. Scientific Frontline: Cystic fibrosis: restoring airway integrity

Tuesday, May 24, 2022

Cystic fibrosis: restoring airway integrity

Hydration restores the airway surface seal. In turquoise, the junctions between the epithelial cells (blue).
Credit: UNIGE - Laboratory of Prof. Marc Chanson

Cystic fibrosis is a rare genetic disease which can cause very serious symptoms. In particular, patients suffer from chronic bacterial infections that can lead to respiratory failure. It is caused by mutations in the CFTR gene, which regulates water movement across the cell membrane. Consequently, mucus quality is altered, it is no longer capable of capturing undesirable bacteria and expelling them. Using a model reproducing a respiratory epithelium - a protective tissue composed of a monolayer of cells - teams from the University of Geneva (UNIGE) have discovered that a simple film of liquid is sufficient to restore the airways’ seal and reduce the risk of bacterial infection. These results, to be read in a special issue of the journal Cells, open the way to new therapies based on mucus hydration. A promising alternative to current therapies that are often not widely enough effective.

Despite recent therapeutic advances, people with cystic fibrosis — one in every 2,500 births in Europe — have a life expectancy of no more than 46 years and altered quality of life. The disease is caused by one or more mutations in the CFTR gene, which affects the proper functioning of an essential protective barrier. The epithelial cells that line the airways are usually sealed together and thus protect the airways from bacterial colonization. They are also lined with a fluid, a slippery mucus that traps unwanted germs and carries them away. When the CFTR protein is altered, the junctions between the cells loosen and the dehydrated mucus tends to stagnate, both of which promote the development of respiratory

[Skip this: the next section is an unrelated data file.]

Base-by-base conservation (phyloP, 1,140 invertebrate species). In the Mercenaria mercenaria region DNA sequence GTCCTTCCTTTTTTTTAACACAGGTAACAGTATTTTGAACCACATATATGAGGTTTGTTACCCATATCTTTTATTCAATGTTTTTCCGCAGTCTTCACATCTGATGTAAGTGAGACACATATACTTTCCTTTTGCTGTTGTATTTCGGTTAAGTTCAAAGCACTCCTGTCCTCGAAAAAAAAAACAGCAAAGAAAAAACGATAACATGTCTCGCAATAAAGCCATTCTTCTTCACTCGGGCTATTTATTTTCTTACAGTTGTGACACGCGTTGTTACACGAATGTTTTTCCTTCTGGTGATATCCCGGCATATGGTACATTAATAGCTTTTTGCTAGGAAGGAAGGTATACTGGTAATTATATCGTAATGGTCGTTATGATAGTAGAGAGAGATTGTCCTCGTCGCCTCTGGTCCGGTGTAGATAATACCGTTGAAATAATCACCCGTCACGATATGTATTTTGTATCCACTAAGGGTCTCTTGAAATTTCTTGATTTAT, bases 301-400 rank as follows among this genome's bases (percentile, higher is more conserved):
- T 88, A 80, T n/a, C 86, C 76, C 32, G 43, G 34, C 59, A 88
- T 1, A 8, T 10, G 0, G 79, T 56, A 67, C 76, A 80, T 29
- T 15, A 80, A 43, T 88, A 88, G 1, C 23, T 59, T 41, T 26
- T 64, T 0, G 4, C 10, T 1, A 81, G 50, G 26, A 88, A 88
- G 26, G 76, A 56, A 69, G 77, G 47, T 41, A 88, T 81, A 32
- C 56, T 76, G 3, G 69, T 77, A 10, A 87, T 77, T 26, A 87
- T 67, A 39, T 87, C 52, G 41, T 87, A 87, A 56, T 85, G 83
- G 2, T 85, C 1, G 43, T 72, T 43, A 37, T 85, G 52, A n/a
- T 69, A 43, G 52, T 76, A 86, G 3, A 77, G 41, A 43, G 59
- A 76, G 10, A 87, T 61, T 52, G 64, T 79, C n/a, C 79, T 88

“While it was already known that mucus hydration and the presence of sufficiently tight junctions preserved the integrity of the airways, the mechanisms involved and the links between these two mechanisms remained mysterious, which hindered the development of new therapies,” explains Marc Chanson, a professor in the Department of Cell Physiology and Metabolism and the Geneva Centre for Inflammation Research at the UNIGE Faculty of Medicine, who led this research.

Hydrating to restore tightness

The scientists first developed an in vitro model using human lung cells. This model, which was awarded the UNIGE 3R Prize in 2021 for reducing animal experimentation, reproduces airways epithelium of healthy and cystic fibrosis patients in a way that is both accurate and close to clinical reality. In collaboration with the team of Christian van Delden and Thilo Köhler from the Departments of Medicine and of Microbiology and Molecular Medicine at the UNIGE Faculty of Medicine, Marc Chanson and his team compared the response of epithelial cells invalidated for CFTR to bacterial infection, to which either hydrated, healthy mucus or physiological saline solution had been added.

“We observed a similar response in both cases: the presence of liquid, whatever its composition, restored the airways and protected them from infection,” explains Juliette Simonin, post-doctoral fellow in Marc Chanson’s laboratory and first author of the study. “Surface hydration is sufficient to tighten the junctions between cells and protects the epithelium integrity from bacterial colonization, even when CFTR is not functioning.”

One treatment for all mutations?

A triple therapy pharmacologically targeting the CFTR protein has recently become available on the market. However, it only targets certain mutations of the CFTR gene and is only prescribed for a specific population of people with cystic fibrosis. More widely effective and safe treatments are still sorely lacking.

“Our results provide evidence that rehydration of the airway surface is beneficial. The challenge now is to find a simple way of doing this in all people with the disease, whatever the mutation involved,” concludes Marc Chanson.

Source/Credit: University of Geneva


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